Thursday, April 21, 2011

Badminton Smash

A powerful badminton smash shot is one of the best weapons to have in your repertoire of badminton strokes.

When you play an effective killer badminton smash that is directed sharply downward so as to land in the empty areas of your opponent's court, it leaves your opponent with little time to react and to come up with an effective defence. Even if your opponent does manage to defend and block your smash, the return is more likely to be a weak one, providing you with further opportunity to attack further.

It is often said that offense is the best form of defence. That the one who agresses, the one who takes the initiative wins half the war. And in a badminton game, nothing is as agressive, offensive, and attacking than the well directed and strongly fired badminton smashes.

Learning how to fire a basic badminton smash to the opponent's side of the court is quite simple and easy. With proper training of smashing technique, regular practice drills, and good old hard work and belief, you will be able to master and execute the magical stoke with all its variations such as the forehand overhead, around the head, the jump smash, and the backhand smash also.

Angle of the badminton smash

The angle of your kill shot should be such that the shuttle should be directed sharply downwards to the opponents side of the court. The steeper the angle of the shuttle's trajectory is, the nearer to the net it will fall on the opponents side. Also a steep angled smash means that the shuttle travels a lesser distance, and gives your opponent lesser time to react and defend with a block. However the angle and the direction of the badminton smash should also be decided based on the opponents position on the court, whether the opponent is right-handed or left-handed and the opponents strong and weak points.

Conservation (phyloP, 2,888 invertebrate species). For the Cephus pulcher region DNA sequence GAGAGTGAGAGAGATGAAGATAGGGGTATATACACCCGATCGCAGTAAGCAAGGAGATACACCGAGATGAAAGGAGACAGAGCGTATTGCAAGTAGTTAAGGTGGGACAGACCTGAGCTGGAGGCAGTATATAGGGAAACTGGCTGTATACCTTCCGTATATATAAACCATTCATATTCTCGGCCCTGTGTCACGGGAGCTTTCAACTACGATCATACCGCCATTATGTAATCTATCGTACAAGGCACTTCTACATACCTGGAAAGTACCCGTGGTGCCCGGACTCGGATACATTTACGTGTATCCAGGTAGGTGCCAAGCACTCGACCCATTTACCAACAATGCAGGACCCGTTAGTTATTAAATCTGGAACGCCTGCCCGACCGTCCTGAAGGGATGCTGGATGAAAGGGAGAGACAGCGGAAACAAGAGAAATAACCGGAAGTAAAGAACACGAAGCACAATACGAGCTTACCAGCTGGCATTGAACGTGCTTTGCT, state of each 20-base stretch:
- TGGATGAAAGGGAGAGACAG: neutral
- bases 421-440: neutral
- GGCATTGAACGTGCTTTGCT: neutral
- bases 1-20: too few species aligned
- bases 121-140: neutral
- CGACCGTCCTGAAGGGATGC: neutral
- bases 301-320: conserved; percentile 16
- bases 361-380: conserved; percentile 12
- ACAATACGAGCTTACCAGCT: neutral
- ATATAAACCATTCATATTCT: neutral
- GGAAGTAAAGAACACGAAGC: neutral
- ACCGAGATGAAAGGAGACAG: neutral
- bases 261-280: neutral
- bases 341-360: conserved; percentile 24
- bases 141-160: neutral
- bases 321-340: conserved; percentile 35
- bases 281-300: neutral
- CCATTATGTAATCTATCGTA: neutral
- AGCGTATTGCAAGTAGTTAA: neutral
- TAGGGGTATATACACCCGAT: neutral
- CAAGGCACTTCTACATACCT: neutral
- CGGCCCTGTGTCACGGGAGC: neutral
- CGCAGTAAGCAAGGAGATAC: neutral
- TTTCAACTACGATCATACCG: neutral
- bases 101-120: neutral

Point of Racket Contact/Impact with the shuttlecock

The correct point of contact while hitting a smash is in front of your body and not when the shuttle is already over or behind your head. This will ensure that you can hit the shuttle downwards with a smooth fluid movement.

Forehand Smash

The forehand badminton smash is comparatively simpler to execute. It comes quite naturally to most people, and hence a discussion on how the non-racket hand should point towards the shuttle, how the eyes should be rivetted on the shuttle's motion seems unnecessary. These are natural body movements. The only point perhaps worth noting by the beginner is the point of impact, the point at which to hit the shuttle. The other body biomechanics are nature's gift. Like a child learns to walk, to run, to ride a bicycle, everyone can learn to hit the smash quite easily.

Around the head smash

Around the head forehand smash is very similar to the regular normal forehand overhand smash except that the position of the shuttlecocks is towards the non-racket side of the player, and hence the around the head racket shot needs to be played. Several players prefer to play this shot whenever possible instead of playing a weaker backhand shot.

The Jump Smash

This shot is the most spectacular and appealing of all badminton shots, that leaves badminton fans everywhere asking for more. The shot is played by jumping in the air, reaching to the shuttle and hitting it in mid-air. Before you try mastering this shot, learn the basic smash techniques first.
A jump smash gives a opponent lesser time to react, because of the time saved by hitting the shuttle at a higher contact point, and because the angle of the smash is steeper, meaning the shuttle has to travel lesser distance and takes lesser time to reach the opponent's court. Countering a well-placed jump smash with a blocking defensive shot is hence very difficult.

The backhand smash

The backhand smash on the other hand is the most difficult and one of the trickiest of all badminton shots to master, and not only amateurs but sometimes even some professional badminton players cannot play this shot correctly.